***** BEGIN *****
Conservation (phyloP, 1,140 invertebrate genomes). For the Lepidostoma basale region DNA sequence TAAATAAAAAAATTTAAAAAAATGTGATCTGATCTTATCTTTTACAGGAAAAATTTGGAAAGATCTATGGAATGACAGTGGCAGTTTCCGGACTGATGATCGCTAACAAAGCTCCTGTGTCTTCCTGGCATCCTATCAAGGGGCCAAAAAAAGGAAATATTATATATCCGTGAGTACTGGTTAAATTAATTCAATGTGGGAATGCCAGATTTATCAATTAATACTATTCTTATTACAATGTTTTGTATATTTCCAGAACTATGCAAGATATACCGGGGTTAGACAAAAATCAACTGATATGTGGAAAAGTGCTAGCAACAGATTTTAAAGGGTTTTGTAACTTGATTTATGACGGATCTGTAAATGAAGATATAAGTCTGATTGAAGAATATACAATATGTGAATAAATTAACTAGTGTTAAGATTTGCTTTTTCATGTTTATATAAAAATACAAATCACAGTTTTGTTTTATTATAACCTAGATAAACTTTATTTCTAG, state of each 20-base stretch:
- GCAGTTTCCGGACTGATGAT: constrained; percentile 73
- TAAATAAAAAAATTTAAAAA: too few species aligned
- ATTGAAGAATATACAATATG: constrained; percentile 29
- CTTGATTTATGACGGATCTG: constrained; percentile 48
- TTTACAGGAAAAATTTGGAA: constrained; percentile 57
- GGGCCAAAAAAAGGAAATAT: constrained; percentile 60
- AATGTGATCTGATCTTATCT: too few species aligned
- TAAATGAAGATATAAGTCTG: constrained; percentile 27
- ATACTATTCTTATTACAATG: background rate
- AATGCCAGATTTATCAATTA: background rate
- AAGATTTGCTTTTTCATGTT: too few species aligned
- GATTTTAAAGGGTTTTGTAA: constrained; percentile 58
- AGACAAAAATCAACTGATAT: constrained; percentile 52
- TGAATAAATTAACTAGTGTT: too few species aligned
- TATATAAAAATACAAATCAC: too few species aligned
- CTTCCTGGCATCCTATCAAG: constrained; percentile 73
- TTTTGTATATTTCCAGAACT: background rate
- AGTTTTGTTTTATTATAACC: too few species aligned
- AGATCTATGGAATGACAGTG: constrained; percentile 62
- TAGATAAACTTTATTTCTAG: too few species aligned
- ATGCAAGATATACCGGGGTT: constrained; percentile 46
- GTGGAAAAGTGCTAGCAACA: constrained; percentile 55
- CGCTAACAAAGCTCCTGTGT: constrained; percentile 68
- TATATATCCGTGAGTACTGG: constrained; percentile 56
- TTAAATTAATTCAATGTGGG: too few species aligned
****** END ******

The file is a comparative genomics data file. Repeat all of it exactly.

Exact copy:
Conservation (phyloP, 1,140 invertebrate genomes). For the Lepidostoma basale region DNA sequence TAAATAAAAAAATTTAAAAAAATGTGATCTGATCTTATCTTTTACAGGAAAAATTTGGAAAGATCTATGGAATGACAGTGGCAGTTTCCGGACTGATGATCGCTAACAAAGCTCCTGTGTCTTCCTGGCATCCTATCAAGGGGCCAAAAAAAGGAAATATTATATATCCGTGAGTACTGGTTAAATTAATTCAATGTGGGAATGCCAGATTTATCAATTAATACTATTCTTATTACAATGTTTTGTATATTTCCAGAACTATGCAAGATATACCGGGGTTAGACAAAAATCAACTGATATGTGGAAAAGTGCTAGCAACAGATTTTAAAGGGTTTTGTAACTTGATTTATGACGGATCTGTAAATGAAGATATAAGTCTGATTGAAGAATATACAATATGTGAATAAATTAACTAGTGTTAAGATTTGCTTTTTCATGTTTATATAAAAATACAAATCACAGTTTTGTTTTATTATAACCTAGATAAACTTTATTTCTAG, state of each 20-base stretch:
- GCAGTTTCCGGACTGATGAT: constrained; percentile 73
- TAAATAAAAAAATTTAAAAA: too few species aligned
- ATTGAAGAATATACAATATG: constrained; percentile 29
- CTTGATTTATGACGGATCTG: constrained; percentile 48
- TTTACAGGAAAAATTTGGAA: constrained; percentile 57
- GGGCCAAAAAAAGGAAATAT: constrained; percentile 60
- AATGTGATCTGATCTTATCT: too few species aligned
- TAAATGAAGATATAAGTCTG: constrained; percentile 27
- ATACTATTCTTATTACAATG: background rate
- AATGCCAGATTTATCAATTA: background rate
- AAGATTTGCTTTTTCATGTT: too few species aligned
- GATTTTAAAGGGTTTTGTAA: constrained; percentile 58
- AGACAAAAATCAACTGATAT: constrained; percentile 52
- TGAATAAATTAACTAGTGTT: too few species aligned
- TATATAAAAATACAAATCAC: too few species aligned
- CTTCCTGGCATCCTATCAAG: constrained; percentile 73
- TTTTGTATATTTCCAGAACT: background rate
- AGTTTTGTTTTATTATAACC: too few species aligned
- AGATCTATGGAATGACAGTG: constrained; percentile 62
- TAGATAAACTTTATTTCTAG: too few species aligned
- ATGCAAGATATACCGGGGTT: constrained; percentile 46
- GTGGAAAAGTGCTAGCAACA: constrained; percentile 55
- CGCTAACAAAGCTCCTGTGT: constrained; percentile 68
- TATATATCCGTGAGTACTGG: constrained; percentile 56
- TTAAATTAATTCAATGTGGG: too few species aligned